1 Corinthians 15:20-26,28
History tells of some very interesting, if not very moral, monarchs. Ivan the Terrible merited his nickname by torturing enemies and friends alike for sheer pleasure. Henry VIII altered the moral code to suit himself and married six times, murdering two of his wives to clear the way for others. Montezuma, great king of the Aztecs, waged war solely to obtain thousands of captives for human sacrifice. Almost every monarch you can think of has grown rich at the expense of their subjects. One of the characters in 'Huckleberry Finn' sardonically remarks that, All kings is mostly rapscallions.
The Gospels assert that Jesus was of royal blood, descended from the House of David, but do we really want to include him among all the rapscallions? What king was ever like Jesus, born in royal David's city, Bethlehem, but in a stable not a palace, with no place to lay his head, and buried in another man's tomb. His accession to the throne was his entry into Jerusalem, the royal capital, riding on a donkey rather than in a state coach. His royal robe was a spittle-covered purple rag, his crown was of thorns and his sceptre a reed. He made his royal progress weak and bleeding through the streets, to the jeers not the cheers of the populace. At Calvary he was enthroned on an executioner's gibbet.
Christ the King has nothing in common with earthly rulers, so his kingdom can be nothing like an earthly kingdom. In his realm there are no masters because everyone is a servant. Even the King came to serve and not to be served. Those who would be greatest in the Kingdom are those who make themselves the least. The reward for service is not promotion and financial gain but to be given further opportunities for service. When his subjects become rich or gain promotion, they are impoverished and demoted, the mighty being cast from their thrones and the lowly exalted. The lowest are the highest and tax collectors and prostitutes will get into the Kingdom before the hypocritical Pharisees, members of the religious and political establishment, who take the best seats in the synagogues, encourage salutations in the market places and create heavy burdens for other people to bear without lifting a finger to help them.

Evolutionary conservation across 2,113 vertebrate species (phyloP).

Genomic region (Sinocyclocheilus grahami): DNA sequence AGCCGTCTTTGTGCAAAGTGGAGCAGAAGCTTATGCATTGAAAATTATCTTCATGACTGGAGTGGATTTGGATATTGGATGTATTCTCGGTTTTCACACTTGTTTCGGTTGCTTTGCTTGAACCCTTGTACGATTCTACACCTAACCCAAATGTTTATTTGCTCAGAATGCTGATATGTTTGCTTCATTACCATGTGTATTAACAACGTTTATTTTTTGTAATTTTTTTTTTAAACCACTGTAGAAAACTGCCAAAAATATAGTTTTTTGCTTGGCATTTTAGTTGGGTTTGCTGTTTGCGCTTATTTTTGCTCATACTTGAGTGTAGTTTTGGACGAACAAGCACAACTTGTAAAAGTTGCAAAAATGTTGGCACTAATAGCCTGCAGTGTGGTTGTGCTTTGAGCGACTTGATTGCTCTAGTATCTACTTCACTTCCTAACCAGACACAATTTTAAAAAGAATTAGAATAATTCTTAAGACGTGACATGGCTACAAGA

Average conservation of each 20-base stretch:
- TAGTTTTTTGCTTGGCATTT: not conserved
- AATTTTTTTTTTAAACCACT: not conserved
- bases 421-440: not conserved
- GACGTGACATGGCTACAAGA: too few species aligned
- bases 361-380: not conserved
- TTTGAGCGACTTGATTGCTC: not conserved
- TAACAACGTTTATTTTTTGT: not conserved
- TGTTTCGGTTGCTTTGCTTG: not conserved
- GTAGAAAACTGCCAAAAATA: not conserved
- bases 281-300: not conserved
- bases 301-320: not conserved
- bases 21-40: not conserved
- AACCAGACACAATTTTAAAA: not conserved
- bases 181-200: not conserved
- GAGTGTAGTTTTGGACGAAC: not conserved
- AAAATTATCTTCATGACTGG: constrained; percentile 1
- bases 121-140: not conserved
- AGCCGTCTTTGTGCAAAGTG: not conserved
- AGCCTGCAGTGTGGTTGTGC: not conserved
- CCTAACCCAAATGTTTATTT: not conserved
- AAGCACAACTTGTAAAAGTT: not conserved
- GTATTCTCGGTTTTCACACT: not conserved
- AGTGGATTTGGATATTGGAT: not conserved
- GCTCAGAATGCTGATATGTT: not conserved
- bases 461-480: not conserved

It is difficult for us Christians to live simultaneously in two kingdoms, that of this world and that of Christ. We are prone to amalgamate them, to make one look so much like the other that we can't tell the difference. Often it seems that the Church, and our lives within it, have been made to fit the image of an temporal earthly kingdom rather than making earthly kingdoms fit the image of Christ's eternal heavenly Kingdom. It is difficult for Christians to live in society because the structures of that society are not the same as those in the Kingdom of God.
The distinguishing feature of Christ's rule is that of justice, but not the kind of justice we're used to. We tend to think that justice is giving people what they deserve. But justice in Christ's kingdom is the opposite. There the ultimate in justice is forgiveness. If we all got what we deserved what a sorry place God's Kingdom would be. Most of us would be cast into that outer darkness Jesus talks about in today's Gospel. Throughout his life Jesus emphasised forgiveness and it is this that tempers justice.
You can recognise the people who feel at home in the Kingdom, they are the ones who are ready to forgive. They are the people who feed and give drink to the hungry and thirsty, who welcome outcasts back into society, who clothe the naked and visit the sick and imprisoned. This difference between earthly kingdoms and that of Christ the King, between earthly subjects and gospel followers, is beautifully expressed in a verse written originally in Latin by John Chandler in the 19th Century:
Conquering kings their titles take from the foes they captive make:
Jesus, by a nobler deed, from the thousands he hath freed.
Father Ed Bakker,
Anglican Catholic Church / Original Province
Mission of Saint Aidan of Lindisfarne